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New chip could bring highest level of encryption to any mobile device

September 08, 2016

WASHINGTON -- Random number generators are crucial to the encryption that protects our privacy and security when engaging in digital transactions such as buying products online or withdrawing cash from an ATM. For the first time, engineers have developed a fast random number generator based on a quantum mechanical process that could deliver the world's most secure encryption keys in a package tiny enough to use in a mobile device.

In The Optical Society's journal for high impact research, Optica, the researchers report on their fully integrated device for random number generation. The new work represents a key advancement on the path to incorporating quantum-based random number generators -- delivering the highest quality numbers and thus the highest level of security -- into computers, tablets and mobile phones.

"We've managed to put quantum-based technology that has been used in high profile science experiments into a package that might allow it to be used commercially," said the paper's first author, Carlos Abellan, a doctoral student at ICFO-The Institute of Photonic Sciences, a member of the Barcelona Institute of Science and Technology, Spain. "This is likely just one example of quantum technologies that will soon be available for use in real commercial products. It is a big step forward as far as integration is concerned."

The new device operates at speeds in the range of gigabits per second, fast enough for real-time encryption of communication data, such as a phone or video calls, or for encrypting large amounts of data traveling to and from a server like that used by a social media platform. It could also find use in stock market predictions and complex scientific simulations of random processes, such as biological interactions or nuclear reactions.

Shrinking the truly random

The random number generators used today are based on computer algorithms or the randomness of physical processes -- essentially complex versions of rolling dice over and over again to get random numbers. Although the numbers generated appear to be random, knowing certain information, such as how many "dice" are being used, can allow hackers to sometimes figure out the numbers, leaving secured data vulnerable to hacking.

The new device, however, generates random numbers based on the quantum properties of light, a process that is inherently random and thus impossible to predict no matter how much information is known. Although other researchers have developed quantum random number generators, they have all been either larger or slower than the device reported in the Optica paper.

"We have previously shown that the quantum processes taking place exhibit true randomness," said Valerio Pruneri, who led the collaborative research effort. "In this new paper, we made a huge technological advance by using a new design that includes two lasers that interfere with each other in a confined space. This makes the device smaller while keeping the same properties that were used in the past experiments."

Creating a practical device

The researchers used photonic integrated circuit (PIC) technology to create two quantum number generators that together measure 6 by 2 millimeters. PIC technology offers a way to integrate photonic components -- such as the lasers and detectors used by the new quantum random generator -- onto a chip with a small footprint and low power consumption. Most importantly, PIC-based devices can be integrated with traditional electronics, which could allow the random number generator to be used with the driving, reading and processing electronics necessary for computation or communications.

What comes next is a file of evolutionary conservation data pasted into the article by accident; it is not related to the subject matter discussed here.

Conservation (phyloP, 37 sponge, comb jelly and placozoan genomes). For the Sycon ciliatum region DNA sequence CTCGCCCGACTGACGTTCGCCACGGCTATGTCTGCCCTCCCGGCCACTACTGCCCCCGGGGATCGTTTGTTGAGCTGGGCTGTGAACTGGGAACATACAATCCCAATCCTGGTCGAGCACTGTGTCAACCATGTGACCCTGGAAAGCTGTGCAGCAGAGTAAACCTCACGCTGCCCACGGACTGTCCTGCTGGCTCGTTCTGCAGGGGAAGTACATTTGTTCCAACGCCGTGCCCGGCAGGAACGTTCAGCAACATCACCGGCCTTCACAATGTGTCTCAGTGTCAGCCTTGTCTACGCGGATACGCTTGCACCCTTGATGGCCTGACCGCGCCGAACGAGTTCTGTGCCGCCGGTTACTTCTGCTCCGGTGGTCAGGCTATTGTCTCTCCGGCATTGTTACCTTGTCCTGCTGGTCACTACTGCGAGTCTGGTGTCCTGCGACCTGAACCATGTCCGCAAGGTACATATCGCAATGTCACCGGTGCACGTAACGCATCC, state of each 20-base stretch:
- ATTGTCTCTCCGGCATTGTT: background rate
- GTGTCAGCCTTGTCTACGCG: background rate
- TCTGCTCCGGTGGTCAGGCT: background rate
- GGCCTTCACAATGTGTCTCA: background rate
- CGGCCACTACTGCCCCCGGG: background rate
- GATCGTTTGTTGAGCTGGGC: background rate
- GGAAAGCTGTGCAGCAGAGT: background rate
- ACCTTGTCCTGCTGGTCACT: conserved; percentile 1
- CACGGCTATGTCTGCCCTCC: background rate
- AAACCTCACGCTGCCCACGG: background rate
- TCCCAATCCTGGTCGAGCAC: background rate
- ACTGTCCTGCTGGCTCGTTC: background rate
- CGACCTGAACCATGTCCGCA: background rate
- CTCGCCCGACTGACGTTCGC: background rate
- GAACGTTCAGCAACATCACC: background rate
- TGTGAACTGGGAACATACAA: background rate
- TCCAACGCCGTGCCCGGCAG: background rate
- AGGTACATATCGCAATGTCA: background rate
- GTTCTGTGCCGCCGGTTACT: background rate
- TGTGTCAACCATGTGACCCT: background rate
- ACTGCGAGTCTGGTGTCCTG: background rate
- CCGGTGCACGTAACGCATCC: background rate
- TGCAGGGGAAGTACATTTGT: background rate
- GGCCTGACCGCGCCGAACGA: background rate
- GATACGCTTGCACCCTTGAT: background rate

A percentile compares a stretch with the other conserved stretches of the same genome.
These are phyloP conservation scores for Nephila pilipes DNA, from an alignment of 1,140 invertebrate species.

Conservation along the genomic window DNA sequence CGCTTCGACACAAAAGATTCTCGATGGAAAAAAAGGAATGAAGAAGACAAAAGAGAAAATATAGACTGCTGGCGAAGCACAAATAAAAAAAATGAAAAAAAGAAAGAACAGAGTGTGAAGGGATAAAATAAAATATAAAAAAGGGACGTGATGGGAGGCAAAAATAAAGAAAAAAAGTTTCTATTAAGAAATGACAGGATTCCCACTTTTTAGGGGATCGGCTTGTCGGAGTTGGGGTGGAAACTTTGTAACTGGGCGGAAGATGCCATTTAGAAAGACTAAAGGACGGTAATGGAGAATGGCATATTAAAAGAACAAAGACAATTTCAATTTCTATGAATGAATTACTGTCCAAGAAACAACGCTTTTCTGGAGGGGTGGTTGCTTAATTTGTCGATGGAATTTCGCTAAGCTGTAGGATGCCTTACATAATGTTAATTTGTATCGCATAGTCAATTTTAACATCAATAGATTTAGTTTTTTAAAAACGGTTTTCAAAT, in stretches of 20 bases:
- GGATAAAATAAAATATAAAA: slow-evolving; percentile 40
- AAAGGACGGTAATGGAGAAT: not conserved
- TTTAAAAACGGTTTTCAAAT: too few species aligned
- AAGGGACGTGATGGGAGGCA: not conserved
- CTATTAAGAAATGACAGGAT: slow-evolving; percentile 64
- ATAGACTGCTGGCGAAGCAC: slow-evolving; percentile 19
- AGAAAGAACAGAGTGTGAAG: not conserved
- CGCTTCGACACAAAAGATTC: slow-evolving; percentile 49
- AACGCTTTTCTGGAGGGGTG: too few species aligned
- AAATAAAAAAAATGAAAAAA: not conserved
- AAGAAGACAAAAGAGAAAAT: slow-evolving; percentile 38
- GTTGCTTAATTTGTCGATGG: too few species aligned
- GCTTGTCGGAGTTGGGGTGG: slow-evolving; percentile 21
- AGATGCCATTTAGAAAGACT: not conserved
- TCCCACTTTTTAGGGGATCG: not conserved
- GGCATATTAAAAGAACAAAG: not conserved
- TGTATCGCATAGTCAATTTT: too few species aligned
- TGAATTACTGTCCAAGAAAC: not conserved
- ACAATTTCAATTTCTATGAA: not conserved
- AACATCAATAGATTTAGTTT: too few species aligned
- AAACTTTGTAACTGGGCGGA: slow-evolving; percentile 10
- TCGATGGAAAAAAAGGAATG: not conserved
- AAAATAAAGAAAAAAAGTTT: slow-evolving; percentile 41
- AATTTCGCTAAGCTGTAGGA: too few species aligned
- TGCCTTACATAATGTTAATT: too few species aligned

"We proved that quantum technologies are within practical reach by exploiting PICs," said Pruneri. "Quantum random number generation as well as quantum cryptography and other quantum-based technologies will benefit from PIC-based technology because it allows one to build commercial and innovative products. Ours is a first demonstration."

This work was a multi-institutional effort that included researchers from ICFO-The Institute of Photonic Sciences, VLC Photonics S.L., Universitat Politècnica de Valencia, ICREA- Institució Catalana de Recerca i Estudis Avancats, all in Spain, as well as Politecnico di Milano in Italy.
-end-
Paper: C. Abellan, W. Amaya, D. Domenech, P. Muñoz, J. Capmany, S. Longhi, M.W. Mitchell, V. Pruneri. "A quantum entropy source on an InP photonic integrated circuit for random number generation," Optica, 3, 9, 989 (2016). DOI: 10.1364/OPTICA.000989.

About Optica

Optica is an open-access, online-only journal dedicated to the rapid dissemination of high-impact peer-reviewed research across the entire spectrum of optics and photonics. Published monthly by The Optical Society (OSA), Optica provides a forum for pioneering research to be swiftly accessed by the international community, whether that research is theoretical or experimental, fundamental or applied. Optica maintains a distinguished editorial board of more than 40 associate editors from around the world and is overseen by Editor-in-Chief Alex Gaeta, Columbia University, USA. For more information, visit Optica.



About The Optical Society


Founded in 1916, The Optical Society (OSA) is the leading professional organization for scientists, engineers, students and entrepreneurs who fuel discoveries, shape real-life applications and accelerate achievements in the science of light. Through world-renowned publications, meetings and membership initiatives, OSA provides quality research, inspired interactions and dedicated resources for its extensive global network of optics and photonics experts. For more information, visit osa.org/100.

The Optical Society

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